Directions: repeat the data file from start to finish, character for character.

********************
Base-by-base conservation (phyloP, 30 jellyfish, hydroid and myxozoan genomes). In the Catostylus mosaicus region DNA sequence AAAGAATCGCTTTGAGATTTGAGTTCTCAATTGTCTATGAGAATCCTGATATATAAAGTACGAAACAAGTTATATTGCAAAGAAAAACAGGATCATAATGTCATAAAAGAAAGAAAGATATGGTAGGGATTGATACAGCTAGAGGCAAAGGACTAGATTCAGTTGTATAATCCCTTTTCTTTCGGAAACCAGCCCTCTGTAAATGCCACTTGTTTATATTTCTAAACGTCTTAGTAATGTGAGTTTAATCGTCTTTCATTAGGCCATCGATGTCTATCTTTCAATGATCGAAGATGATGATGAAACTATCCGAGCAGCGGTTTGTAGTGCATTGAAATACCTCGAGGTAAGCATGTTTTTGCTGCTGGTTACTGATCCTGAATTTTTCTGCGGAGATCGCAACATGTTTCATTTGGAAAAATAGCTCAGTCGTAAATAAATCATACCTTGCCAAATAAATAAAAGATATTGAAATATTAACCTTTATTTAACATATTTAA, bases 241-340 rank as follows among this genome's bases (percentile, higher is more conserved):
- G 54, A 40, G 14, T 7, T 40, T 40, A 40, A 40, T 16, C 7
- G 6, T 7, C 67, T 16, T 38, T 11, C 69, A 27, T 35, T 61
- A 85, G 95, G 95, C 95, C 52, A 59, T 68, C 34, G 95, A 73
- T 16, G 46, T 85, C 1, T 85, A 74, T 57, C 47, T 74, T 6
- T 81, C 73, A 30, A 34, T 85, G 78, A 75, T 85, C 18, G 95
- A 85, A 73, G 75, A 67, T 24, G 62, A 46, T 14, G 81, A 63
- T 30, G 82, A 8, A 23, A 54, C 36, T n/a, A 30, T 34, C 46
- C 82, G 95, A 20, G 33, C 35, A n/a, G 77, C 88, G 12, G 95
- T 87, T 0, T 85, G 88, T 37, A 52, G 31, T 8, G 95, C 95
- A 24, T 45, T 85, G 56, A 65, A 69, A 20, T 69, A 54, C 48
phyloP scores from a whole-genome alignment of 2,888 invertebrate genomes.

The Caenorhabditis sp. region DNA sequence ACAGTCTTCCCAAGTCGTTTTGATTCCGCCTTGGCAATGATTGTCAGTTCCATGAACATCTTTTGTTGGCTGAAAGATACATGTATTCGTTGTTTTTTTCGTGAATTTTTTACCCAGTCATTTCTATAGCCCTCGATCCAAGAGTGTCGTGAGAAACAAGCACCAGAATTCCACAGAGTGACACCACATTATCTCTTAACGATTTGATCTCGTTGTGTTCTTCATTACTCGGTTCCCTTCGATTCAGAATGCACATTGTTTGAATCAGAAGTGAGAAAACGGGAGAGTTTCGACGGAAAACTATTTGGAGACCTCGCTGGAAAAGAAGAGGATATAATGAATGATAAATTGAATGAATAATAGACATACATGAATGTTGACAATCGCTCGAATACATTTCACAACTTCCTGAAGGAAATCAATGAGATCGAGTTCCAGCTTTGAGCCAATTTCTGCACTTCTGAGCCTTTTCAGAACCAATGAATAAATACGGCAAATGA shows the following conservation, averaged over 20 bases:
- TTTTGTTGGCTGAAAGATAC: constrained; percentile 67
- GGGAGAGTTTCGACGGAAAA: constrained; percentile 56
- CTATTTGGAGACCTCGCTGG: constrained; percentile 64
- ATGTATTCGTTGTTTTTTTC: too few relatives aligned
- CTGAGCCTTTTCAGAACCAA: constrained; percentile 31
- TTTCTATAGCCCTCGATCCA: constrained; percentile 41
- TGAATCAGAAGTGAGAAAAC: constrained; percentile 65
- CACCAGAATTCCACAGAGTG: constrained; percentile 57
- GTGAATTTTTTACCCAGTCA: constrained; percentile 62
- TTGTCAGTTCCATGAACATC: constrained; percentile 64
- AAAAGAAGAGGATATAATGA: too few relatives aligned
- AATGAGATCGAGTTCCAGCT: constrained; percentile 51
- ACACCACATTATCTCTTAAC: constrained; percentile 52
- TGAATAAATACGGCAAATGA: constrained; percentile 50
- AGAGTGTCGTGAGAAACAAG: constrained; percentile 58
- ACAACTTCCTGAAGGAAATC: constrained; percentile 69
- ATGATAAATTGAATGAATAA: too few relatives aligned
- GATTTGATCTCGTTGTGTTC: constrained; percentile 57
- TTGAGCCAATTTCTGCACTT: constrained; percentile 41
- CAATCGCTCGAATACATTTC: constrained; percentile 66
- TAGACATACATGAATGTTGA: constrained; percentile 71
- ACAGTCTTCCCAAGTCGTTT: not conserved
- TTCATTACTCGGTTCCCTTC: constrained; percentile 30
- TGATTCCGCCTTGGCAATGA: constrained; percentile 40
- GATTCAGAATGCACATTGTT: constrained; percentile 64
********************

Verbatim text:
Base-by-base conservation (phyloP, 30 jellyfish, hydroid and myxozoan genomes). In the Catostylus mosaicus region DNA sequence AAAGAATCGCTTTGAGATTTGAGTTCTCAATTGTCTATGAGAATCCTGATATATAAAGTACGAAACAAGTTATATTGCAAAGAAAAACAGGATCATAATGTCATAAAAGAAAGAAAGATATGGTAGGGATTGATACAGCTAGAGGCAAAGGACTAGATTCAGTTGTATAATCCCTTTTCTTTCGGAAACCAGCCCTCTGTAAATGCCACTTGTTTATATTTCTAAACGTCTTAGTAATGTGAGTTTAATCGTCTTTCATTAGGCCATCGATGTCTATCTTTCAATGATCGAAGATGATGATGAAACTATCCGAGCAGCGGTTTGTAGTGCATTGAAATACCTCGAGGTAAGCATGTTTTTGCTGCTGGTTACTGATCCTGAATTTTTCTGCGGAGATCGCAACATGTTTCATTTGGAAAAATAGCTCAGTCGTAAATAAATCATACCTTGCCAAATAAATAAAAGATATTGAAATATTAACCTTTATTTAACATATTTAA, bases 241-340 rank as follows among this genome's bases (percentile, higher is more conserved):
- G 54, A 40, G 14, T 7, T 40, T 40, A 40, A 40, T 16, C 7
- G 6, T 7, C 67, T 16, T 38, T 11, C 69, A 27, T 35, T 61
- A 85, G 95, G 95, C 95, C 52, A 59, T 68, C 34, G 95, A 73
- T 16, G 46, T 85, C 1, T 85, A 74, T 57, C 47, T 74, T 6
- T 81, C 73, A 30, A 34, T 85, G 78, A 75, T 85, C 18, G 95
- A 85, A 73, G 75, A 67, T 24, G 62, A 46, T 14, G 81, A 63
- T 30, G 82, A 8, A 23, A 54, C 36, T n/a, A 30, T 34, C 46
- C 82, G 95, A 20, G 33, C 35, A n/a, G 77, C 88, G 12, G 95
- T 87, T 0, T 85, G 88, T 37, A 52, G 31, T 8, G 95, C 95
- A 24, T 45, T 85, G 56, A 65, A 69, A 20, T 69, A 54, C 48
phyloP scores from a whole-genome alignment of 2,888 invertebrate genomes.

The Caenorhabditis sp. region DNA sequence ACAGTCTTCCCAAGTCGTTTTGATTCCGCCTTGGCAATGATTGTCAGTTCCATGAACATCTTTTGTTGGCTGAAAGATACATGTATTCGTTGTTTTTTTCGTGAATTTTTTACCCAGTCATTTCTATAGCCCTCGATCCAAGAGTGTCGTGAGAAACAAGCACCAGAATTCCACAGAGTGACACCACATTATCTCTTAACGATTTGATCTCGTTGTGTTCTTCATTACTCGGTTCCCTTCGATTCAGAATGCACATTGTTTGAATCAGAAGTGAGAAAACGGGAGAGTTTCGACGGAAAACTATTTGGAGACCTCGCTGGAAAAGAAGAGGATATAATGAATGATAAATTGAATGAATAATAGACATACATGAATGTTGACAATCGCTCGAATACATTTCACAACTTCCTGAAGGAAATCAATGAGATCGAGTTCCAGCTTTGAGCCAATTTCTGCACTTCTGAGCCTTTTCAGAACCAATGAATAAATACGGCAAATGA shows the following conservation, averaged over 20 bases:
- TTTTGTTGGCTGAAAGATAC: constrained; percentile 67
- GGGAGAGTTTCGACGGAAAA: constrained; percentile 56
- CTATTTGGAGACCTCGCTGG: constrained; percentile 64
- ATGTATTCGTTGTTTTTTTC: too few relatives aligned
- CTGAGCCTTTTCAGAACCAA: constrained; percentile 31
- TTTCTATAGCCCTCGATCCA: constrained; percentile 41
- TGAATCAGAAGTGAGAAAAC: constrained; percentile 65
- CACCAGAATTCCACAGAGTG: constrained; percentile 57
- GTGAATTTTTTACCCAGTCA: constrained; percentile 62
- TTGTCAGTTCCATGAACATC: constrained; percentile 64
- AAAAGAAGAGGATATAATGA: too few relatives aligned
- AATGAGATCGAGTTCCAGCT: constrained; percentile 51
- ACACCACATTATCTCTTAAC: constrained; percentile 52
- TGAATAAATACGGCAAATGA: constrained; percentile 50
- AGAGTGTCGTGAGAAACAAG: constrained; percentile 58
- ACAACTTCCTGAAGGAAATC: constrained; percentile 69
- ATGATAAATTGAATGAATAA: too few relatives aligned
- GATTTGATCTCGTTGTGTTC: constrained; percentile 57
- TTGAGCCAATTTCTGCACTT: constrained; percentile 41
- CAATCGCTCGAATACATTTC: constrained; percentile 66
- TAGACATACATGAATGTTGA: constrained; percentile 71
- ACAGTCTTCCCAAGTCGTTT: not conserved
- TTCATTACTCGGTTCCCTTC: constrained; percentile 30
- TGATTCCGCCTTGGCAATGA: constrained; percentile 40
- GATTCAGAATGCACATTGTT: constrained; percentile 64